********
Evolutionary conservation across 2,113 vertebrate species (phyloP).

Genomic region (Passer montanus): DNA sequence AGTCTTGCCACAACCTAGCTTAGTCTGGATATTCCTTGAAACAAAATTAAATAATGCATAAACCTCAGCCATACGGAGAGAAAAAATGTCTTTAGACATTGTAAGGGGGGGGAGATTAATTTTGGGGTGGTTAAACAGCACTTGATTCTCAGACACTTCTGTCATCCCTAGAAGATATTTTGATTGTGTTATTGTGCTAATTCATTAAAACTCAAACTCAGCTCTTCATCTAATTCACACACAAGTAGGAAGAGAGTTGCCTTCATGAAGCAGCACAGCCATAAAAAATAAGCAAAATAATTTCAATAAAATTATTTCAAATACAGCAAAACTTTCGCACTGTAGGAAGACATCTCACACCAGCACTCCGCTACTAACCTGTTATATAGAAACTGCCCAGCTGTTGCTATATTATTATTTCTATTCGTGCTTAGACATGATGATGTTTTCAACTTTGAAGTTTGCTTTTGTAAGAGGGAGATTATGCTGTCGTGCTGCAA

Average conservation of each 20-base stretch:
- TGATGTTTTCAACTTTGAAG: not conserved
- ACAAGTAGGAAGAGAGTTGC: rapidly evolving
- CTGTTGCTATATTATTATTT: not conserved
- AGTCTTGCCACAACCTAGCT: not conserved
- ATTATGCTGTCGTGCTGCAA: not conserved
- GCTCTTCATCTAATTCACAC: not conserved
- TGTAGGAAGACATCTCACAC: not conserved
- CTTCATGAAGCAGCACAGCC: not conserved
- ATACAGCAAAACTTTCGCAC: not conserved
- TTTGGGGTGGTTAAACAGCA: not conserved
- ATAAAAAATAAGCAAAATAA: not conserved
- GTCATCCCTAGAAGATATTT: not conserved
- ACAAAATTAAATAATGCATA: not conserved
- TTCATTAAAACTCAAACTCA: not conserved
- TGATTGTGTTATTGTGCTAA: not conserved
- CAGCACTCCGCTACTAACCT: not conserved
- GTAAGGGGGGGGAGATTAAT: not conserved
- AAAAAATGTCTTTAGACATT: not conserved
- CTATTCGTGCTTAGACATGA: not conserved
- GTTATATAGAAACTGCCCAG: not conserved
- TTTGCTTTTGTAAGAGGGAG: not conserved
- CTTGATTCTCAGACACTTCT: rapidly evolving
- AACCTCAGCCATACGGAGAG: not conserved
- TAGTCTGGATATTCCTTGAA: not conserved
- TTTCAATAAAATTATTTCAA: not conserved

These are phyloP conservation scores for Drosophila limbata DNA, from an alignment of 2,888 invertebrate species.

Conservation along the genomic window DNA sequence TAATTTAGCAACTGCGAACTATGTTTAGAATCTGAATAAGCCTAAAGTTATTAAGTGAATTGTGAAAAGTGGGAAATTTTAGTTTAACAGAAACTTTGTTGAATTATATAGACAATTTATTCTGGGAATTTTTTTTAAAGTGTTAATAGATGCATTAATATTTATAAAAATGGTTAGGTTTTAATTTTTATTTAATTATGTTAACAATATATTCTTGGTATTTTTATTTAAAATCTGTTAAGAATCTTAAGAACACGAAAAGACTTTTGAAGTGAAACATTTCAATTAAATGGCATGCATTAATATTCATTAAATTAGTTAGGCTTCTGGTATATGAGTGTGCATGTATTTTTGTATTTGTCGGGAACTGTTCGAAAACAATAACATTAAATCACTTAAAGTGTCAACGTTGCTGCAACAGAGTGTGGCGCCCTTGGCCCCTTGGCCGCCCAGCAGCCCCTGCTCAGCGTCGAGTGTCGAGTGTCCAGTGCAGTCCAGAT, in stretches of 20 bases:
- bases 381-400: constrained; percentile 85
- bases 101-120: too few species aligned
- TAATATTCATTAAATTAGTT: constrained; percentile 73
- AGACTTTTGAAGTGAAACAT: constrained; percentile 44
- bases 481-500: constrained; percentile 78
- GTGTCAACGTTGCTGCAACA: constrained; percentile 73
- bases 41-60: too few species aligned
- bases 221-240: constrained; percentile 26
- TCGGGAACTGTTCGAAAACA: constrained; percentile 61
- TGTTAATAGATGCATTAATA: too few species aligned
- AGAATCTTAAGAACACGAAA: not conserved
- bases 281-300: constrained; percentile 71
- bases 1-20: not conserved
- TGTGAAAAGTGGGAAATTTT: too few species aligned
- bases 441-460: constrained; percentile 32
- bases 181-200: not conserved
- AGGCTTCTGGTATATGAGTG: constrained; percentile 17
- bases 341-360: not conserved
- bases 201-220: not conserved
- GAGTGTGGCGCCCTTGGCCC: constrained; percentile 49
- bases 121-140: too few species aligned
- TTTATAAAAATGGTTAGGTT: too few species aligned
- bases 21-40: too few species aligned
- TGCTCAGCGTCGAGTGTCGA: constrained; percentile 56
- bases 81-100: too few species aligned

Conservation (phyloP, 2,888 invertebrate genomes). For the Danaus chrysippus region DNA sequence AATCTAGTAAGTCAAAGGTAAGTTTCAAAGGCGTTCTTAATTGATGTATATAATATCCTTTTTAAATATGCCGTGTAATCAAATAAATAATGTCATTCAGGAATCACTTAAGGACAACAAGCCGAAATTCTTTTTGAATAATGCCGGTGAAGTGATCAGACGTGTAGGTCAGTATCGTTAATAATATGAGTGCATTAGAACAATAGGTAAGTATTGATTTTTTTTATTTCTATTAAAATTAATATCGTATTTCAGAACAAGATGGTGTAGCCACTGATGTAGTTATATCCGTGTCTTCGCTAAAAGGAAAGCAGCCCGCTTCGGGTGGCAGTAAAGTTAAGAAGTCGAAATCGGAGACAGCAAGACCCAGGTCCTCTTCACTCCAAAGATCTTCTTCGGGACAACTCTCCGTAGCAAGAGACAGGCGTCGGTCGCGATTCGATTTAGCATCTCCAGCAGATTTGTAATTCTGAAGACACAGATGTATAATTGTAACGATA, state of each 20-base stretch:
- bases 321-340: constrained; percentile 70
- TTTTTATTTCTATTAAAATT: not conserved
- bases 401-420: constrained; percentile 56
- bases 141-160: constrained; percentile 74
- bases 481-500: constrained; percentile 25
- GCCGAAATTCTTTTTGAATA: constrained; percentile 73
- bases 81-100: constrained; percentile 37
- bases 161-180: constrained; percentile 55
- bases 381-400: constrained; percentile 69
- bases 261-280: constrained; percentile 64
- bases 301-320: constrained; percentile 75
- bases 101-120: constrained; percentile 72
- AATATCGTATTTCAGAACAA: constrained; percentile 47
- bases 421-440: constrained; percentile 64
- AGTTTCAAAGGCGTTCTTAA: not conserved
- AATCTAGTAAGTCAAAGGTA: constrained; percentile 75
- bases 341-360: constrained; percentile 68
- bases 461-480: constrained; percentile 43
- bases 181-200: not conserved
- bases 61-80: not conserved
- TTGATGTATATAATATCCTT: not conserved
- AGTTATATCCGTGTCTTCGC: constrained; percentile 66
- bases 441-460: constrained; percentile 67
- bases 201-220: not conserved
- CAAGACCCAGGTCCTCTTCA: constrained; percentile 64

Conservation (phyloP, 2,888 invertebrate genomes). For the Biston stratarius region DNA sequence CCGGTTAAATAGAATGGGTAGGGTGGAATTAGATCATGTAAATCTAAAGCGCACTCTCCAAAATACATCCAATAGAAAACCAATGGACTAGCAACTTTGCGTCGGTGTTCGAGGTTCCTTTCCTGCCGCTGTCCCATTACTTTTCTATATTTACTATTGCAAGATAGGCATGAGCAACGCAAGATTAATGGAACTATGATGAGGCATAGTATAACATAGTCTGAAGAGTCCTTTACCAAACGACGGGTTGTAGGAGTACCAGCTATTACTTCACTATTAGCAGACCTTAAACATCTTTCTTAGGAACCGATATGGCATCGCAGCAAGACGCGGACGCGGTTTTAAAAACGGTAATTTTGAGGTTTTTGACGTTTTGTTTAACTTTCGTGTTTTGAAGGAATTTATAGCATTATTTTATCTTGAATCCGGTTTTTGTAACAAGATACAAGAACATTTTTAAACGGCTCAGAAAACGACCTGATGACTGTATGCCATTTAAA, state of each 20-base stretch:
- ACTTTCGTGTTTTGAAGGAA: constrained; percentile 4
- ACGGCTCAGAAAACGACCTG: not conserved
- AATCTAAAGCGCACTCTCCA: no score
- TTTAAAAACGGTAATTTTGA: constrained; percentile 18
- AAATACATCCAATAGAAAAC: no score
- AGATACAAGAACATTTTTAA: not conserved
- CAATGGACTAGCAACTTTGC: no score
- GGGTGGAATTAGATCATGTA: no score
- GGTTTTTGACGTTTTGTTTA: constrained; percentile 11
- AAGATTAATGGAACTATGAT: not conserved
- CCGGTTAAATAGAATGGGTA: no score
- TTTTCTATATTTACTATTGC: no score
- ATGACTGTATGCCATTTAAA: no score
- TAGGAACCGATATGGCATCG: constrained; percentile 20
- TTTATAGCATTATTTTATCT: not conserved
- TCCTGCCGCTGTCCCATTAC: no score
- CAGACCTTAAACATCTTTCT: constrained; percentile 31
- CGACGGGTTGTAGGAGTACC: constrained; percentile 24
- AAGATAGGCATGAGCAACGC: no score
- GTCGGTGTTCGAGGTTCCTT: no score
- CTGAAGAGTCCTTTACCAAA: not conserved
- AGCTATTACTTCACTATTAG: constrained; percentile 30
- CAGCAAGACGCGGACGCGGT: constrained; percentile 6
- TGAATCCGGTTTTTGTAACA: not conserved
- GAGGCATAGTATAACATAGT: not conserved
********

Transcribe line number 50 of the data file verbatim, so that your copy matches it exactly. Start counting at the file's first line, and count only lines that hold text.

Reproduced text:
- GAGTGTGGCGCCCTTGGCCC: constrained; percentile 49